Jessica Windham is a vet at Vets Now’s busy Eastbourne clinic. Jessica fell in love with the emergency side of veterinary life while working at a day practice after graduating. But she tells us how she would never have made the move to ECC medicine if it hadn’t been for Cutting Edge. 

Was being a vet always your plan? 

Ever since I was about five! I was inspired by TV series like Animal Hospital, and I never wanted to do anything else. I got into the Veterinary Gateway programme in 2014 at RVC and was really lucky as there were only about 60 places and 3000 applicants. The veterinary profession classically has a bit of a reputation of being for those of a ‘privileged background’, and the Veterinary Gateway Programme was designed to help diversify this. I was state school educated from a low-income family, and I’m the first in my family to go to university, so I fitted the criteria. I was there until I graduated in 2020. 


Did you have a career path in mind? 

I anticipated it’d just be day practice. I think I’d had that James Heriot dream of doing a bit of everything and driving out to the countryside to see the farm animals, which obviously isn’t what happens. So, I went into Companion Care in Eastbourne as part of the Vets4Pets grad scheme and it was a weird time to start as it was during Covid. Consults were in the car park, then we’d take the animal in separately, which gave me privacy to ask my colleagues questions I wasn’t sure about. But being on the coast, the wind could be pretty dire! Eventually we were fully back inside, and things normalised. I was very lucky to have such an incredible team at my first job – a practice that my VetsNow branch covers the out of hours for!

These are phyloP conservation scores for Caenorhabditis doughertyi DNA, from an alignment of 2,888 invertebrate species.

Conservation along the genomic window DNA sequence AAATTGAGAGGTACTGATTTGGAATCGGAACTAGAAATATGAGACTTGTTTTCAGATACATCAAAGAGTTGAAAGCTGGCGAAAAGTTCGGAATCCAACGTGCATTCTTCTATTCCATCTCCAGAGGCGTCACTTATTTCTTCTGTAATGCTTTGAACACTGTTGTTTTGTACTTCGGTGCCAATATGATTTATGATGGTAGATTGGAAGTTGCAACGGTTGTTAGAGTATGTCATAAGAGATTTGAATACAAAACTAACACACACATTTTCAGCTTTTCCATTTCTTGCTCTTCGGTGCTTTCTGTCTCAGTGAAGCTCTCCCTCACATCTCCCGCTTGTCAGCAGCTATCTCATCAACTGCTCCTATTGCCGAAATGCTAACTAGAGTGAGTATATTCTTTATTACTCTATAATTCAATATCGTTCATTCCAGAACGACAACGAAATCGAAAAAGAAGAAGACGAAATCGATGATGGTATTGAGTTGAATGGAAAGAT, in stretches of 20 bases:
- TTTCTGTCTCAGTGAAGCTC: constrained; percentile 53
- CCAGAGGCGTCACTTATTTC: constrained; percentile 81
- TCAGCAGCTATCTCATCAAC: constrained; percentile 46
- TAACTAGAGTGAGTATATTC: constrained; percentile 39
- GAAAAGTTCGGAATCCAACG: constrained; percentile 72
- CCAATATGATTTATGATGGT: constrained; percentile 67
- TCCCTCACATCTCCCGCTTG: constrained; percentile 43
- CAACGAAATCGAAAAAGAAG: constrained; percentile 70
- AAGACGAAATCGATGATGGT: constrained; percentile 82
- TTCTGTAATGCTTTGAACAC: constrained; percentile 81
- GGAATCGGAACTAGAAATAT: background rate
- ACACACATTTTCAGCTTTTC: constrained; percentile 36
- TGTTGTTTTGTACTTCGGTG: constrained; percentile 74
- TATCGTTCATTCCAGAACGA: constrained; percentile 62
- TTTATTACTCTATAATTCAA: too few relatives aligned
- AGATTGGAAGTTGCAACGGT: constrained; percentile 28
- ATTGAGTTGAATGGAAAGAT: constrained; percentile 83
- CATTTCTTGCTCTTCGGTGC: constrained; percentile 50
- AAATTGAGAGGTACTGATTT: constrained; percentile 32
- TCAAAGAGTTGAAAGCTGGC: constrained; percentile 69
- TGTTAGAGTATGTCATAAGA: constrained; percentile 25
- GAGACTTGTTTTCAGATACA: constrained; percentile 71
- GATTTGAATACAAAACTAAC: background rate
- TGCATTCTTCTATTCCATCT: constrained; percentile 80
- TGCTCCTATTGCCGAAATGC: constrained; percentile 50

How did the ECC passion come about? 

I just fell in love with emergency surgery. I remember a couple of GDVs came in, and I had a couple of patients needing CPR. Obviously when you’re doing it, you are just focusing on the patient, but I really reflected on it afterwards and realised that was the part of general practice I really enjoyed. It seemed silly not to make a career doing the thing I loved most. 


So, how did you make the move? 

I was realistic in only having a couple of years’ experience and therefore I wanted to come in through some kind of training programme. I thought Cutting Edge would be the best option, but I didn’t get in at first. However, I did some shadow shifts at Vets Now in Eastbourne to get a flavour of it. As it happens, I was there when a nasty neurological case came in and, because neuro is one of my real strong points, I was able to offer some helpful suggestions. The team put in a good word, and I got a call about an Edge interview just a couple of days later and was offered a place. I really feel like it was the universe deciding this was what I should be doing. 


How was the Edge experience?